The Cord 810 made its debut at the New York Auto Show in November 1935, where it caused a public sensation. But in terms of sales, the 810 proved to be a disappointment, which was attributable to a number of factors. Delays in bringing the 810 into production, something Auburn Automobile Company was not able to accomplish until February 1936, prompted a number of customers to cancel their orders. Because it was rushed into production, the 810 experienced a number of serious teething troubles, most notably problems with its transmission, which turned even more potential customers away. Last of all, the 810 was expensive, selling in the $1900-$2200 range. During the Great Depression, few people could afford to buy a car at that price and most of those who could were not willing to pay that kind money for an unconventional car known to have serious bugs.

For the 1937 model year, the Cord 810 was replaced by the Cord 812, an improved version of the 810 which was available with a supercharged engine. But neither the 810 nor the 812 was enough to save Auburn Automobile Company, which ceased all automobile production in August 1937. A total of 1,764 Cord 810s were built. Surviving examples are highly prized collectibles today.

Sources

Auburn Cord Duesenberg Automobile Museum

Georgano, Nick, ed. The Beaulieu Encyclopedia of the Automobile Volume 1: A-L; Norwich, England: The Stationery Office, 2000, p. 335-337.

Kimes, Beverly Rae and Henry Austin Clark, Jr., Third Edition, Standard Catalog of American Cars, 1805-1942; Iola, Wisconsin: Krause Publications, 1996, p. 377-379.

The New Cord (Dutch), Cord: Trade Catalogs: Specific Model and Various Models, 1931-1978, n.d., Z. Taylor Vinson Collection, Hagley Museum and Library.

The New Cord (English), Cord: Trade Catalogs: Specific Model and Various Models, 1931-1978, n.d., Z. Taylor Vinson Collection, Hagley Museum and Library.

Kenton Jaehnig is the Project Archivist for the Z. Taylor Vinson Collection at Hagley Museum and Library.

The Toyopet Crown – First Japanese Car Sold in the United States

In late 1950s, the United States found itself in the midst of a sharp recession, which caused a market shift towards small imported economy cars. One company who noticed this trend in the United States was Toyota Motor Corporation, a then-small Japanese automaker that marketed its products under an odd-sounding nameplate: Toyopet. In an effort to tap this potentially huge market, Toyota imported the first Japanese car to be officially sold in the United States: the Toyopet Crown.

Trade catalog for the 1959 Toyopet Crown Custom Sedan.

First imported to the United States in 1957, the Toyopet Crown was designed for the small, but growing, Japanese market, which was in the latter stages of its recovery from the devastation of World War II. When the Crown was first introduced, private automobiles were rare in Japan because they were too expensive for the average Japanese citizen to own and operate. In addition to that, much of Japan’s highway network at that time still consisted of rough unpaved rural roads and narrow city streets, neither of which permitted high-speed driving. Such conditions put a strong premium on economy and durability.

In terms of design, the Toyopet Crown was a thoroughly conventional small car for its time. It rode on a 100-inch wheelbase and employed a front-engine, rear-wheel drive setup. Initially, power was provided by a 1.5 litre engine, which produced a decidedly modest 60 horsepower and gave it a claimed top speed of 65-70 miles per hour. Outwardly, the Crown was fitted with a body shell featuring American-influenced styling, which included a chrome-bedecked front end and small tailfins in the rear. Its interior was surprisingly roomy, able to seat 6 adults in reasonable comfort. The Crown was also notably heavy for a small car, weighing in at 2,668 pounds.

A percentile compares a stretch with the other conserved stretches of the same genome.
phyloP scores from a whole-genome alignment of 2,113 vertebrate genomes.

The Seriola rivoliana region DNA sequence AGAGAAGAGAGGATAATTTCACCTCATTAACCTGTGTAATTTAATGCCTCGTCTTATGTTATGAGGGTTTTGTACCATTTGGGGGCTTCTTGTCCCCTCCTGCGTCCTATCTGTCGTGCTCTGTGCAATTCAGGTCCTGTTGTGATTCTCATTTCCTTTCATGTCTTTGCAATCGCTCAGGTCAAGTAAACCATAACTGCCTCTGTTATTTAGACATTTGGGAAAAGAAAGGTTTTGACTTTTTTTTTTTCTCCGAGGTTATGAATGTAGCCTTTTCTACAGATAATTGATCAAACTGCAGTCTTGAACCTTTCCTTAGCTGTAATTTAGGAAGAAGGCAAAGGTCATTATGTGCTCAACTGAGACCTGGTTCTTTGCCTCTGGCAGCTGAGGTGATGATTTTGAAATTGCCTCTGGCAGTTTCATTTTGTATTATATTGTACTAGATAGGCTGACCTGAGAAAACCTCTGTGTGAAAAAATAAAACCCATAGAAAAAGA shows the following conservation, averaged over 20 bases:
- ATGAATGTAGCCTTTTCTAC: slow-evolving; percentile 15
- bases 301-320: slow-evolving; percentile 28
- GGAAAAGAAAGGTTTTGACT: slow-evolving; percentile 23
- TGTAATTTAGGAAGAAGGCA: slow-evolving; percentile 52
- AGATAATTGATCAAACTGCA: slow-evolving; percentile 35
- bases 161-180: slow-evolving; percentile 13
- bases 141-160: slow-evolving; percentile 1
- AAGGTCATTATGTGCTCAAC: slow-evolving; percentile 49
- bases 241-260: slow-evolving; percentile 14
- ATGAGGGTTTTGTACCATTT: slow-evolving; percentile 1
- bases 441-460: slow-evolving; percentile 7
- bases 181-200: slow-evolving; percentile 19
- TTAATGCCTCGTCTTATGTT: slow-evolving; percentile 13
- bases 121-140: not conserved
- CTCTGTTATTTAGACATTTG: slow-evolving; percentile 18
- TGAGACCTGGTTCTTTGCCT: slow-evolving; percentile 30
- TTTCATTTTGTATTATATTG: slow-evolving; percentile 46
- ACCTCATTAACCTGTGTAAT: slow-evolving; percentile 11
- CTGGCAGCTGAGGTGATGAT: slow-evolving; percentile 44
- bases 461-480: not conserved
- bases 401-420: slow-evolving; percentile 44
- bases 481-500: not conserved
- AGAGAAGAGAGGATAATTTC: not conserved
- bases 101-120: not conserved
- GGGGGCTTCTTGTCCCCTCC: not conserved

Trade catalog for the 1960 Toyopet Crown Custom Sedan.

Although the first two examples of the Toyopet Crown arrived in the United States in August 1957, it was not released to the American motoring public until July 1958. Unfortunately for Toyota, the car did not do well in the American market. To start with, the Crown was ill-suited for American driving conditions. Overweight and underpowered, it could not be driven at high speeds for extended periods without causing serious mechanical damage. The Crown was also overpriced, costing at least $600 more than the 1958 Volkswagen Beetle, the best-selling import in the United States at that time. From a marketing point of view, its image was not helped by its use of the nameplate “Toyopet,” which some potential customers associated with toys and pets instead of cars.

Although the Crown was heavily criticized, it did possess a number of desirable qualities that were duly noted by some automotive critics of the time. It was praised for the high quality of its construction. It was also found to be economical to operate, capable of fuel mileage in excess of 30 miles per gallon. The Crown revealed itself to be surprisingly rugged and durable in low-speed city driving conditions. Such attributes greatly helped Toyota’s position in the American market a number of years down the road.

2,137 Toyopet Crowns were sold in the United States between 1958 and 1960 before it was replaced by the Toyota Tiara for the 1961 model year. Although unsuccessful in terms of sales, Toyota learned much from this car’s experience in the American market. The Toyopet Crown is credited with laying the groundwork for Toyota’s long-term presence in the American automobile market.

Sources

Conceptcarz

Covello, Mike, Standard Catalog of Imported Cars, 1946-2002; Iola, Wisconsin: Krause Publications, 2002, p. 772-773.

Georgano, Nick, ed. The Beaulieu Encyclopedia of the Automobile Volume 2: M-Z; Norwich, England: The Stationery Office, 2000, p. 1600.

Toyopet Crown Custom Sedan…the world’s greatest automotive value, Toyota: Trade Catalogs: Specific Model: Crown Custom, 1959-1961, n.d., Z. Taylor Vinson Collection, Hagley Museum and Library.